Saturday,21 October, 2017
Current issue | Issue 1264, (1 - 7 October 2015)
Saturday,21 October, 2017
Issue 1264, (1 - 7 October 2015)

Ahram Weekly

In need of comebacks

Ahly and Zamalek lost their first-leg matches in the semi-final of the CAF African Confederation Cup, leaving big questions for the return matches, Abeer Anwar reports

Zamalek
Zamalek
Al-Ahram Weekly

 Although Egypt’s Ahly were determined to beat South Africa’s Orlando Pirates after losing both the league and cup titles to arch-rivals Zamalek, they played poorly, losing 1-0 on Saturday at Orlando Stadium in Johannesburg.

Orlando Pirates striker Thamsanqa  Gabuza’s first half goal was enough to give the South Africans the lead ahead of their second leg to be played in Suez on 4 October.

The victory meant a lot to the South Africans who are seeking to become the first side from the country to reach the final of the second-tier continental club championship since its inception in 2004. Two years ago, Ahly denied Pirates their first ever continental silverware since 1995 by beating them in the final of the more prestigious African Champions League. So it was revenge time for the Pirates.

Although Ahly were out of sorts in the first half of Saturday’s match, they took control in the second with several attacking forays.

The loss put Ahly in the positions they were in 1982 and 1988.

In 1982, Ahly lost in their semi-final first-leg match 1-0 to Nigeria’s Inigo Rangers but were able to win the African championship for the first time in their history after beating Achante Kotoko 4-0.

In 1988, Ahly lost the semi-final opener to Algeria’s Setif 2-0 but bounced back as 2-0 winners in Cairo, after which they lost in the subsequent penalty shots.

After Saturday’s match both Ahly coach Fathi Mabrouk and assistant Alaa Abdel-Sadek vented their anger at the players for the loss. Rumours floated that Mabrouk would not continue following the string of losses and would be substituted by a Brazilian coach. But Taher Al-Sheikh, Ahly board member, squashed the reports. “It is always the same rumour after each loss. We will keep Mabrouk on. We trust him and there is no place for such a discussion for the time being in the Red Castle.”

Ahly fear the nightmare of finishing the season without a major trophy for the first time in more than a decade, especially that the defeat to Orlando came less than a week after they lost 2-0 to Zamalek in the Egyptian Cup final, having also finished runners up to their Cairo rivals in the Egyptian Premier League.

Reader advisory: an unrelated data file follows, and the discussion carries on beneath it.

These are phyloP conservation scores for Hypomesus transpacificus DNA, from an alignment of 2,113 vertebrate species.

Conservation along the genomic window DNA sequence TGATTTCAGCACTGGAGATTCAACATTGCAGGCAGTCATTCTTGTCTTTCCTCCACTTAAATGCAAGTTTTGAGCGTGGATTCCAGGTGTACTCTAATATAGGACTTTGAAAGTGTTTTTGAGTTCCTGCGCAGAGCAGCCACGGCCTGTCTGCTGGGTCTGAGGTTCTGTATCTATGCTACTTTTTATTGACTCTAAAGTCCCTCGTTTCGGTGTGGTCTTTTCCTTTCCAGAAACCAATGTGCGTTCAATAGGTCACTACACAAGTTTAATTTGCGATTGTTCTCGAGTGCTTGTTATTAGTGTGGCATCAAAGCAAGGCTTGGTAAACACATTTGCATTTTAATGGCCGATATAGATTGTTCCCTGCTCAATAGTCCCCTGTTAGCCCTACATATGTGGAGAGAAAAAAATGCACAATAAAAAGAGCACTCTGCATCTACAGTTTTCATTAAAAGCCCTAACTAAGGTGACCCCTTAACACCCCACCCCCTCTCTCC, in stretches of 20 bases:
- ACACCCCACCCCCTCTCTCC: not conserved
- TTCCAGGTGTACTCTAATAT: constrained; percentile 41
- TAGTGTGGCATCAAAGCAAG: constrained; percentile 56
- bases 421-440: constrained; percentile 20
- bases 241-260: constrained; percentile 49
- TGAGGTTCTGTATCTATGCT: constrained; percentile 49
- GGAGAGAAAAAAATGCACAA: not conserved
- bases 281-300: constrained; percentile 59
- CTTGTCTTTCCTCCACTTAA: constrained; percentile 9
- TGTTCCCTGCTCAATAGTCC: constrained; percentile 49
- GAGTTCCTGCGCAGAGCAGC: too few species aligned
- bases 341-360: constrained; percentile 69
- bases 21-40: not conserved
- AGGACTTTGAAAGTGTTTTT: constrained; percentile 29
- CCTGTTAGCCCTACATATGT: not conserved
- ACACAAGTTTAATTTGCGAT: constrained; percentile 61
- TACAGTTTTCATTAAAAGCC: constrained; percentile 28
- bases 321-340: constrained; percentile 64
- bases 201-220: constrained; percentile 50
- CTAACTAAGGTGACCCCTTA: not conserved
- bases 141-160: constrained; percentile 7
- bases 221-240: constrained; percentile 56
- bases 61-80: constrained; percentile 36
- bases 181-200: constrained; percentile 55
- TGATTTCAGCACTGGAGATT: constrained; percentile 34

The Cairo Red Devils have struggled to find the net on the road this season in the African equivalent of the Europa League, scoring only once in three away group games.

“It was important to keep a clean sheet at home against a good team. We defended very well. I’m happy with the 1-0 win. Objective done,” said Pirates coach Eric Tinkler. “We made some poor decisions at times but overall I’m very satisfied,” Tinkler was quoted as saying in the post-match press conference.

While Ahli’s 1-0 loss is surmountable, Zamalek’s thrashing is almost impossible to overcome. In the other semi-final of the same tournament, Zamalek of Egypt were slammed 5-1 by Tunisia’s Etoile du Sahel in the first leg in Tunisia, making their bid for a first ever Confederation title extremely difficult.

Goals by Etoile came through Marouane Tej who scored twice, Baghdad Bounedjah, Alaya Brigui and substitute Saddam Ben Aziza

Zamalek’s sole goal came through Ayman Hefni who had made it 2-1.

Zamalek, domestic league and cup title holders for the first time in 27 years, found themselves down 2-0 in only 11 minutes at Stade Olympique in the Tunisian Mediterranean resort of Sousse.

Etoile, who scored just four goals in three group games in their journey to the last four in the Confederation Cup, scored at will in an unprecedented performance.

Still, Mortada Mansour, Zamalek club president, sent a message to the team after the loss: “You have lost half the match but there is still a chance in Cairo in the other half and you are up to the challenge.”

Zamalek must win 4-0 in the return to reach the final.

Ahmed Mortada, Zamalek’s board member, said the team would not play the return leg unless fans were admitted to the game. Most local games in Egypt have been played without spectators for the past three years because of crowd disturbances.

At a press conference held after the match, Zamalek’s Portuguese manager Ferreira took responsibility for the loss. “We tried to win but the penalty kick that was not counted by the referee would have changed the whole match.

“I am shocked by the players’ performance. We played 13 matches, won nine, lost three and drew in one but today it was a complete disaster.” Ferreira said he was criticised when he opted to play reserve goalkeeper Mahmoud Genesh in the cup final. Starter Ahmed Shennawi was between the posts in Tunisia. “Now I am attacked for playing Shennawi who did well all in the previous matches.”

Assistant Ismail Youssef said Zamalek have the ability to win 4-0 in Cairo if the players concentrate more and avoid “silly mistakes”.

“I am very satisfied with the result,” Fawzi Al-Benzerti, Etoile du Sahel’s coach said. “I instructed the players to defend well and play all through the 90 minutes attacking football. I knew that the key to beating Zamalek was to block their front line. I do respect the White Knights but I think we are the better team.”

Zamalek host Etoile next Saturday in Cairo.

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